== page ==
Please wait while we process your payment
If you don't see it, please check your spam folder. Sometimes it can end up there.
Don’t have an account?
Create Your Account
Sign up for your FREE 7-day trial
Already have an account? Log in
Choose Your Plan
$4.99/month + tax
$24.99/year + tax
Save over 50% with a SparkNotes PLUS Annual Plan!
for a group?
Get Annual Plans at a discount when you buy 2 or more!
$18.74 /subscription + tax
Subtotal $37.48 + tax
on 2-49 accounts
on 50-99 accounts
You'll be billed after your free trial ends.
7-Day Free Trial
Renews March 10, 2024
March 3, 2024
Discounts (applied to next billing)
This is not a valid promo code.
(one code per order)
Annual Plan - Group Discount
SparkNotes Plus subscription is $4.99/month or $24.99/year as selected above. The free trial period is the first 7 days of your subscription. TO CANCEL YOUR SUBSCRIPTION AND AVOID BEING CHARGED, YOU MUST CANCEL BEFORE THE END OF THE FREE TRIAL PERIOD. You may cancel your subscription on your Subscription and Billing page or contact Customer Support at firstname.lastname@example.org. Your subscription will continue automatically once the free trial period is over. Free trial is available to new customers only.
For the next 7 days, you'll have access to awesome PLUS stuff like AP English test prep, No Fear Shakespeare translations and audio, a note-taking tool, personalized dashboard, & much more!
You’ve successfully purchased a group discount. Your group members can use the joining link below to redeem their group membership. You'll also receive an email with the link.
Members will be prompted to log in or create an account to redeem their group membership.
Thanks for creating a SparkNotes account! Continue to start your free trial.
Your PLUS subscription has expired
Motifs are recurring structures, contrasts, and literary
devices that can help to develop and inform the text’s major themes.
The Once and Future King relies heavily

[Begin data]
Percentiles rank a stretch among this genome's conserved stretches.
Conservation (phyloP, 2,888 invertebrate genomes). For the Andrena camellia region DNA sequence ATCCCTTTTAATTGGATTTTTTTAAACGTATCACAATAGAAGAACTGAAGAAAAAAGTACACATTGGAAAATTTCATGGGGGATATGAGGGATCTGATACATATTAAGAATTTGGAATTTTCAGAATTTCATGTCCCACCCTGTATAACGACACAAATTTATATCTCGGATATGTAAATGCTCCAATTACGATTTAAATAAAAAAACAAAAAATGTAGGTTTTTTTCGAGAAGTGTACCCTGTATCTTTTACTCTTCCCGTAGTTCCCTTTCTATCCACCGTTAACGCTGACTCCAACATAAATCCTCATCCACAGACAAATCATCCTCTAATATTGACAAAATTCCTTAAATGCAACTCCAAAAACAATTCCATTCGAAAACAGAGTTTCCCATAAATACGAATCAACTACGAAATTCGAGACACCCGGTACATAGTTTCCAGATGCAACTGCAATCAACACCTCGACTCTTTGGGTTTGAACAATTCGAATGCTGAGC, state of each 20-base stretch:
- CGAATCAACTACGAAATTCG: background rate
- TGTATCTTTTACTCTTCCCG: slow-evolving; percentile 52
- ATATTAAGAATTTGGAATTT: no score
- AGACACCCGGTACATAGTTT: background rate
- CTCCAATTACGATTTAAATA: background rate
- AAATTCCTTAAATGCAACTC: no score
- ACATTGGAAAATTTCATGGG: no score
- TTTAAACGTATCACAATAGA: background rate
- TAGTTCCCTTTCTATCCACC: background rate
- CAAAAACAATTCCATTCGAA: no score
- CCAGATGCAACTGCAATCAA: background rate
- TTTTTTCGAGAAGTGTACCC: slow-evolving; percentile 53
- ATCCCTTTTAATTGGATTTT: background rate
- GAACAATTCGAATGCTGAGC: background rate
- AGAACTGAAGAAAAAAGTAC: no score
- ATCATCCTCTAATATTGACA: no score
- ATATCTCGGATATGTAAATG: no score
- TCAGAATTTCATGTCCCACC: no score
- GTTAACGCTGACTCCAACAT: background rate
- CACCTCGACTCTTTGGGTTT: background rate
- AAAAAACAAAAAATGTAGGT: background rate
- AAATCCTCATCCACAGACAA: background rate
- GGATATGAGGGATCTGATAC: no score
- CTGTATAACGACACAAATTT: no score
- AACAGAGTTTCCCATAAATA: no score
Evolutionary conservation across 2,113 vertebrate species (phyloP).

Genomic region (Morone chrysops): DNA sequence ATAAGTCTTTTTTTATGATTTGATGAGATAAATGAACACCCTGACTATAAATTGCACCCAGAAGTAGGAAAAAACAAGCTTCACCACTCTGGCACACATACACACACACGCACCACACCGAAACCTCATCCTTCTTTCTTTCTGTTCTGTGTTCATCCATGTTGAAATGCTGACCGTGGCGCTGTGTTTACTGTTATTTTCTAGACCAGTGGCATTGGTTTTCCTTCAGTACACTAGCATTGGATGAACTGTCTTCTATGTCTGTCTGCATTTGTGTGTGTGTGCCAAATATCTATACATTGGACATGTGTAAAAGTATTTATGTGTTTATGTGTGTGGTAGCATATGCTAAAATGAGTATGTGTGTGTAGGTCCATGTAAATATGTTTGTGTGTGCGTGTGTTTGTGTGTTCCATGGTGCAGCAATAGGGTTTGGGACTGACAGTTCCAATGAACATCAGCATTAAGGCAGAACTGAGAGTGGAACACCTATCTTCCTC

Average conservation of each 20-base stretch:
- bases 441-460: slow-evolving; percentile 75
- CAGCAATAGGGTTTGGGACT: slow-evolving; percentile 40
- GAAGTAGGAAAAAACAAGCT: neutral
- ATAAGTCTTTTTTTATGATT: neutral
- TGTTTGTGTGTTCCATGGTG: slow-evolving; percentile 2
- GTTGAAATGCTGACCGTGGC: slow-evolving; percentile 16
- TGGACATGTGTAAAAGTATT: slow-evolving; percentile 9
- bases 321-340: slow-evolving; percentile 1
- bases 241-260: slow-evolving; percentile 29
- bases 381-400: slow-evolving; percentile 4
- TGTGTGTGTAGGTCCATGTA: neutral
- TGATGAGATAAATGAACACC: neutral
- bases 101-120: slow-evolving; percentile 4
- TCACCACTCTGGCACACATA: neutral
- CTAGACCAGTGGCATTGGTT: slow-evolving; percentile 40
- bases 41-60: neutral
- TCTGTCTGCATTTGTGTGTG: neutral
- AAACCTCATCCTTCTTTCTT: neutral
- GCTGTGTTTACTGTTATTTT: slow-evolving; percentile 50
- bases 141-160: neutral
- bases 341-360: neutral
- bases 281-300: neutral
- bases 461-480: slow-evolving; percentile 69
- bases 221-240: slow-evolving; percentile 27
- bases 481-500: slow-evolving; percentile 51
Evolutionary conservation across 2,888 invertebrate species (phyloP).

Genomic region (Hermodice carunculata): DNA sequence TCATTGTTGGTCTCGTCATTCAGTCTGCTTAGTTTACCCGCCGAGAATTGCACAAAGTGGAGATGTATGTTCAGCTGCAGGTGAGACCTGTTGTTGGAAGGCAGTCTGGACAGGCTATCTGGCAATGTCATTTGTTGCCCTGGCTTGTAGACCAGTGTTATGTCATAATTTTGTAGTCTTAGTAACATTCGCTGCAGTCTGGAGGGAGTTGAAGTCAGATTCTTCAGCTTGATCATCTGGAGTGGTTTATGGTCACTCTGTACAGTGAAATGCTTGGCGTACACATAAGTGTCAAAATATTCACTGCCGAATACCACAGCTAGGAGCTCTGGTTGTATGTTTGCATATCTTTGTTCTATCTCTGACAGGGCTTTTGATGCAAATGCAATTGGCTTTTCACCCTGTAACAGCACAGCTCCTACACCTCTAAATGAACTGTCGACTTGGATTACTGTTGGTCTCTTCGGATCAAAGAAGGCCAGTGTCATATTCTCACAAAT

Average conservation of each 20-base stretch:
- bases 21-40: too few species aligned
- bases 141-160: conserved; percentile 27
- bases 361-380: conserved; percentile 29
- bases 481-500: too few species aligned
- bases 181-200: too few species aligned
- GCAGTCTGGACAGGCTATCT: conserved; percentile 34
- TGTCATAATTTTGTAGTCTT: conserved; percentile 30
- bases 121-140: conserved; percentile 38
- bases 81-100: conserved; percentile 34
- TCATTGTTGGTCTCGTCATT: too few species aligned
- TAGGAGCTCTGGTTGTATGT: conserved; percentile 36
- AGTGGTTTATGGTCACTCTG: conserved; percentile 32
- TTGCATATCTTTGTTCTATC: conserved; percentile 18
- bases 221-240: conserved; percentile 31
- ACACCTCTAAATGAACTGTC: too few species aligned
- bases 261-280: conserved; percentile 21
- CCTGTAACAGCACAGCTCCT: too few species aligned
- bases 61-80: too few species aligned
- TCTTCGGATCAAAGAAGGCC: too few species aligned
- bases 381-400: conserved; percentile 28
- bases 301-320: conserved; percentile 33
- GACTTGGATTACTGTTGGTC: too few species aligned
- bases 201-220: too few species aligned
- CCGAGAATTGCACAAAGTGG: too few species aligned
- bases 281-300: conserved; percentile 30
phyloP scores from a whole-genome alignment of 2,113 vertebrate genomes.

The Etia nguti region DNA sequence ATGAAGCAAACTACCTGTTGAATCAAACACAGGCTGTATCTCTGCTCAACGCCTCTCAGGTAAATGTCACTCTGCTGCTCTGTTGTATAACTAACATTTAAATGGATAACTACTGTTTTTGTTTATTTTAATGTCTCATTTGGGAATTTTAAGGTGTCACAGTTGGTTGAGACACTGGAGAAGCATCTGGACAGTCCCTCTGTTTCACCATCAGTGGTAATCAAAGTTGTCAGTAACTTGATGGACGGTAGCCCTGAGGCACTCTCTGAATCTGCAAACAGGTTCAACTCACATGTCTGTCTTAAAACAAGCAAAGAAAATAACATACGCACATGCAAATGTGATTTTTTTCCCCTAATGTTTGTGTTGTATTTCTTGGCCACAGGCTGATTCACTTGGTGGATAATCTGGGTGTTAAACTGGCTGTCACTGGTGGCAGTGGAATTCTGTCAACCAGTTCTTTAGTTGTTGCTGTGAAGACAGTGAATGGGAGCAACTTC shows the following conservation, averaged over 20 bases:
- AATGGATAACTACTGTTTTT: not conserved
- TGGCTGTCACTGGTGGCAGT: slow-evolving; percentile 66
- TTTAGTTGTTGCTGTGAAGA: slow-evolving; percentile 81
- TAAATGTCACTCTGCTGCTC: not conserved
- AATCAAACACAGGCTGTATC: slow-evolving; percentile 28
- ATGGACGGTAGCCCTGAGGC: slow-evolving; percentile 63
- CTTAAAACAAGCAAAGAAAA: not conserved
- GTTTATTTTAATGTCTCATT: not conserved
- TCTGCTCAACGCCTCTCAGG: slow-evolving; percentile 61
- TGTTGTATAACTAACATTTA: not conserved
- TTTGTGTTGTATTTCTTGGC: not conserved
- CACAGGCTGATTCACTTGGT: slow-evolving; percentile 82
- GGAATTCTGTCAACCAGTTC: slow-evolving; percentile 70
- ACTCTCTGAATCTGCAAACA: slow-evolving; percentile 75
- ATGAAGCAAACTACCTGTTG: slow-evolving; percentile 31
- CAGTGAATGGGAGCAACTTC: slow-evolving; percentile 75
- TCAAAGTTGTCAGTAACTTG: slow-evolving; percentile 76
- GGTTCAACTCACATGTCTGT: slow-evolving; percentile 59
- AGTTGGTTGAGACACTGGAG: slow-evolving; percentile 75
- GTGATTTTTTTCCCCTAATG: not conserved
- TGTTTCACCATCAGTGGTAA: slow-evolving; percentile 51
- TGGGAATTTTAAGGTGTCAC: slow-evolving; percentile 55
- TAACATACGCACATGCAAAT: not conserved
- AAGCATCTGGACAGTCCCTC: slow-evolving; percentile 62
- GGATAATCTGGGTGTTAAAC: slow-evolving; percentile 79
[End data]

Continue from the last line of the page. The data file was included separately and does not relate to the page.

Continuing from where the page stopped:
on a variety of myths and legends to tell its story. Most notably,
the entire novel is a reworking of the Arthur myth. White continually
acknowledges that he is modernizing old stories by referring specifically
to his sources. For example, the novel contains many asides about
Sir Thomas Malory, quoting passages and pieces of dialogue from
his fifteenth-century Le Morte d’Arthur. Malory
even appears as a young page at the end of the novel. White flips
the Arthurian legend around by constantly calling attention to the
fact that his story has a precedent and by then exposing that precedent’s
flaws. At times, it seems as if White is interested in debunking
the validity of knighthood and also attacking the myths and legends
that have romanticized knighthood for so long.
White expresses the conflict between the brutality and
courtesy of knightood by making frequent reference to blood sports,
such as hunting and hawking. Like knightly warfare, blood sports
are motivated by aggression and involve a great deal of brutality.
But, like the code of chivalry, blood sports also involve a great
deal of tradition and ritual. The Wart’s studying, for example,
of the “etiquette of hunting” shows that blood sports are governed
by a code of etiquette as strict as the one imposed on the bloody
business of jousting. Like warfare, therefore, the blood sports
in the novel boast a civilized veneer that masks their violent underpinnings.
Each of the different books in The Once and Future
King revolves around a select few settings, and each of
these settings is represented by a single castle that has a unique
character. In “The Sword and the Stone,” for example, Arthur’s home
is represented by Sir Ector’s Castle of the Forest Sauvage, a cozy
place with a seemingly endless number of nooks and crannies for
us to explore along with the Wart. Sir Ector’s castle is markedly
different, however, from the glorious Camelot or the gloomy castle
at Orkney. The castles in the novel have their own personalities
that embody the hopes and fears of their inhabitants. Their heavily
fortified walls vividly illustrate the separation between the novel’s
worlds. When Uncle Dap finds Lancelot after his madness, for example,
he refuses to enter Castle Bliant. He sits outside its wall, waiting
to take Lancelot back to the intrigue of Camelot and Guenever and
to leave behind the relatively banal world in which Elaine lives.
Ace your assignments with our guide to The Once and Future King!